It’s quite difficult to digest all the blinking lights seen when you’re seated on the driver’s seat. A first time driver or an “always passenger” will not easily understand those gauges and indicators unless a long-time driver explains what each of them is for. I remember my first driving lesson. My driving instructor talked so fast that I couldn’t even remember what gauge is which, what a blinking image means, and what all those numbers are for.
This article gives information about the control and displays found in the instrument control panel that contribute to the daily operation of your car. All the essential controls are within easy reach (Common controls found on contemporary cars; featured images may vary depending on car model).
Speedometer. For local car models, this shows your instantaneous speed in kilometers per hour (km/h or kph). For international car models, the speed is usually indicated in miles per hour (miles/h or mph). In early models, it’s an analog instrument with a needle pointing to a number on the dial to display the speed of your vehicle. On the other hand, newer car models now display a digital speedometer, a device that gives a more accurate reading compare to that of the analog ones.
Tachometer. This gauge shows the disc engine’s rotation speed in revolutions per minute (rpm). Hence, the tachometer is also called the “revolution counter.” Like the speedometer, it is also available in both calibrated analog dials and digital displays. To protect the engine from damage, never drive with the tachometer needle in the red zone.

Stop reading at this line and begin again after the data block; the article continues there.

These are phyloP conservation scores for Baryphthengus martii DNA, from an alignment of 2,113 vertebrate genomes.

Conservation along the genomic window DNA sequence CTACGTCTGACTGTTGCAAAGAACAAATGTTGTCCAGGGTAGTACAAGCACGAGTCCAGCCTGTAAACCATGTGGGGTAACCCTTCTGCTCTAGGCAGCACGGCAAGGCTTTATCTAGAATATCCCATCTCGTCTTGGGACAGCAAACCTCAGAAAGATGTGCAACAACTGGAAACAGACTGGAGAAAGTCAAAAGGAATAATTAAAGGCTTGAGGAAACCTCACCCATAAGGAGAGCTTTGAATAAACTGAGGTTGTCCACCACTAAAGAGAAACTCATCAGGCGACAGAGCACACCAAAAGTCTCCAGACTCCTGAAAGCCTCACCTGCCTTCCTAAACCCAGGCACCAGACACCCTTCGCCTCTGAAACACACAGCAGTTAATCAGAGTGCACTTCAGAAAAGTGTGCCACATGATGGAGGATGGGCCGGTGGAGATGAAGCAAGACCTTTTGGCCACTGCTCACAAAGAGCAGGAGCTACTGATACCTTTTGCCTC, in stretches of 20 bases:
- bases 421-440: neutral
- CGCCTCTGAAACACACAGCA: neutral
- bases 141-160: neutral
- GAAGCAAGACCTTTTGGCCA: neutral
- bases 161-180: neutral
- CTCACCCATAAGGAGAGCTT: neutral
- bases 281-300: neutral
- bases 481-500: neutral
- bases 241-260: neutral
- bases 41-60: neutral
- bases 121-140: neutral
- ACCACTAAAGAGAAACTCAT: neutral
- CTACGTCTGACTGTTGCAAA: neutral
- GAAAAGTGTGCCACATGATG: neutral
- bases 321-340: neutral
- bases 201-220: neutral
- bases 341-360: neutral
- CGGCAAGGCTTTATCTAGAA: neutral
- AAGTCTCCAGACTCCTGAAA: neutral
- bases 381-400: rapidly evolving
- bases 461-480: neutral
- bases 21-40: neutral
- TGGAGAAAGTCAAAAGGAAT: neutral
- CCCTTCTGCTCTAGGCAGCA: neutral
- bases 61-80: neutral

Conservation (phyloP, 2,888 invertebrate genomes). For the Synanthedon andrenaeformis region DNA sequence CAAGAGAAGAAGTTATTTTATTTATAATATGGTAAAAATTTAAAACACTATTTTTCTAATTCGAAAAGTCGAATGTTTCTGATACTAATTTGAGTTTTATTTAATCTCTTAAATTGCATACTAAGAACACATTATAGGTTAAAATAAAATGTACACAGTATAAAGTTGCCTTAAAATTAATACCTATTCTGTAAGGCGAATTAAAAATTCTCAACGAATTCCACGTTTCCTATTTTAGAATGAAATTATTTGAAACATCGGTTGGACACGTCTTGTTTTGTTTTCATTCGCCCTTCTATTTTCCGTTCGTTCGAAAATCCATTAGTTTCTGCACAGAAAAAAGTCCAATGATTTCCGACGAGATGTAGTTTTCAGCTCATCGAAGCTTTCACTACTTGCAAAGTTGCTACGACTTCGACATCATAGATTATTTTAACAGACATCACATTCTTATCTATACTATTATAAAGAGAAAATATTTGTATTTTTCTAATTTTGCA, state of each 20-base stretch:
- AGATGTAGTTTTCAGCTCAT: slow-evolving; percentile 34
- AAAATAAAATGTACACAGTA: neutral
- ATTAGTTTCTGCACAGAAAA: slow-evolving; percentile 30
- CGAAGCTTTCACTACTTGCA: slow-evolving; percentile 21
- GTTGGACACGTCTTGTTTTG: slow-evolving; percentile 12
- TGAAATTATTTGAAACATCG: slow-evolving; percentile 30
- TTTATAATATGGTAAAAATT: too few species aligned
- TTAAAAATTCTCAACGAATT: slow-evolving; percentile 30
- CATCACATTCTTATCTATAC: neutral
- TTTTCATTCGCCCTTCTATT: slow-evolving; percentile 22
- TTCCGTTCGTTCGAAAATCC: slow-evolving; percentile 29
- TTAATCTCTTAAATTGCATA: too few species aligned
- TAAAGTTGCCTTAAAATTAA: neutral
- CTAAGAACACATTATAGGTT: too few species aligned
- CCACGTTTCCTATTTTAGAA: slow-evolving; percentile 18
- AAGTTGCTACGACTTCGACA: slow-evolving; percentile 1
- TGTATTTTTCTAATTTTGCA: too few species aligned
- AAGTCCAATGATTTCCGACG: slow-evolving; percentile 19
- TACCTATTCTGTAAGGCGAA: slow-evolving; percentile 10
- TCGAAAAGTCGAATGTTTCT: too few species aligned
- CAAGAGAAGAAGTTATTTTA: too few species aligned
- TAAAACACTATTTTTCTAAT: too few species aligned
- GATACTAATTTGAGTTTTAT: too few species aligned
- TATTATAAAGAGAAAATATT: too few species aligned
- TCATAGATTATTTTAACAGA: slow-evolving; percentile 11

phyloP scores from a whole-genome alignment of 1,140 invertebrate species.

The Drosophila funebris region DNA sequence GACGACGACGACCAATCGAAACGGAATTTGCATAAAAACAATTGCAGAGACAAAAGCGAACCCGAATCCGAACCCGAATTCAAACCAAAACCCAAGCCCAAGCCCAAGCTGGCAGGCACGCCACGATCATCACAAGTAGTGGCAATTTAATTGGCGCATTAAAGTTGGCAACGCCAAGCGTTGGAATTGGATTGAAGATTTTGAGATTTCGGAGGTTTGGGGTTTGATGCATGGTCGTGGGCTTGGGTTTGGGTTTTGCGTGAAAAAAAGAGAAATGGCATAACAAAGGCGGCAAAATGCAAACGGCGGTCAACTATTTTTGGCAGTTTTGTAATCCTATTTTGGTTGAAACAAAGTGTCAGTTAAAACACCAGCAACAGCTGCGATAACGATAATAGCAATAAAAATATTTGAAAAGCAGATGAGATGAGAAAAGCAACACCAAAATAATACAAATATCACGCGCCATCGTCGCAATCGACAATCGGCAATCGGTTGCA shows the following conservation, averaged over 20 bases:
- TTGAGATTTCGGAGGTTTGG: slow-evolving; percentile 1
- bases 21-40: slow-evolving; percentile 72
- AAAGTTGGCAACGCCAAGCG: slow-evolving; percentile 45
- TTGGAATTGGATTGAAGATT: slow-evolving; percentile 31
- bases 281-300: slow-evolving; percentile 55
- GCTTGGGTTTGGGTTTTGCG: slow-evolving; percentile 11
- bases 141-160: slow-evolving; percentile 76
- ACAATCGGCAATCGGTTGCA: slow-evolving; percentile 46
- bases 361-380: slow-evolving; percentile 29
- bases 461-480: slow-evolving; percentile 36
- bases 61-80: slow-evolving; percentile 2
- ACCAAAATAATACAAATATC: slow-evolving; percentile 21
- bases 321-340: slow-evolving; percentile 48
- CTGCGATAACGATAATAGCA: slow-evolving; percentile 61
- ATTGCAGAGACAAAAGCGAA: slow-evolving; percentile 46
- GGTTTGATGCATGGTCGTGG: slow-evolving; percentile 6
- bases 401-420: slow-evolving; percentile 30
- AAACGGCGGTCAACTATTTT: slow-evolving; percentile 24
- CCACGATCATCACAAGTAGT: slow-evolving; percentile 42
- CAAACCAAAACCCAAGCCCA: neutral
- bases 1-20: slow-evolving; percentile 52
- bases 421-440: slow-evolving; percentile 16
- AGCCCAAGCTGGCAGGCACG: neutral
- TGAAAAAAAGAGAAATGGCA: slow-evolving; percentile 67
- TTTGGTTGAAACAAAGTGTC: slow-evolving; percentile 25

Odometer. The odometer displays the total distance your car has traveled. It measures in kilometers in local vehicular models and miles in foreign ones. An odometer may be mechanical or digital. Modern cars usually display a so-called trip meter. Compared to a typical odometer, a trip meter shows the number of kilometers driven since before reset. By using this gauge, you will be able to record the exact distance of a certain journey. Some car models have two trip meters. Each trip meter works independently, so as to keep track of two different distances.
Fuel gauge. This device shows how much fuel you have. It is most accurate when the car is on level ground. It may show slightly more or less than the actual amount when the vehicle is on curvy or hilly roads. The needle returns to the bottom after you turn off the ignition. The gauge shows the fuel level reading immediately after you turn the ignition switch back on. A small lamp is lit just below the gauge, if the vehicle is running out of fuel. This lamp is called low fuel indicator.
Temperature gauge. This instrument shows the temperature of the engine’s coolant. During normal operation, the pointer should rise from the bottom white mark to about the middle of the gauge. In severe driving conditions, such as very hot weather or a long period of uphill driving, the pointer may rise to the upper zone. If it reaches the red (hot) mark, pull safely to the side of the road.
Malfunction indicator lamp. This light is also known as “check engine light.” From the name itself, it tells if the vehicle is having an engine breakdown. If the indicator lamp is lit steadily, it means the engine is experiencing a minor malfunction. If the lamp is blinking, it then indicates that the engine is experiencing severe malfunction and must be repaired a.s.a.p.
Seat belt reminder light. Safety first! This device prompts you to put your seat belt on. Newer cars already have this feature.
These are just some devices found in your instrument panel board. Other vehicles would have more complex dashboards, but the list above shows the common ones. Remember the road safety always comes first. If your car is not in good shape, it’s always best to have your car repaired first before hitting the road. Acquaint yourself with these instruments and make a difference in your driving experience.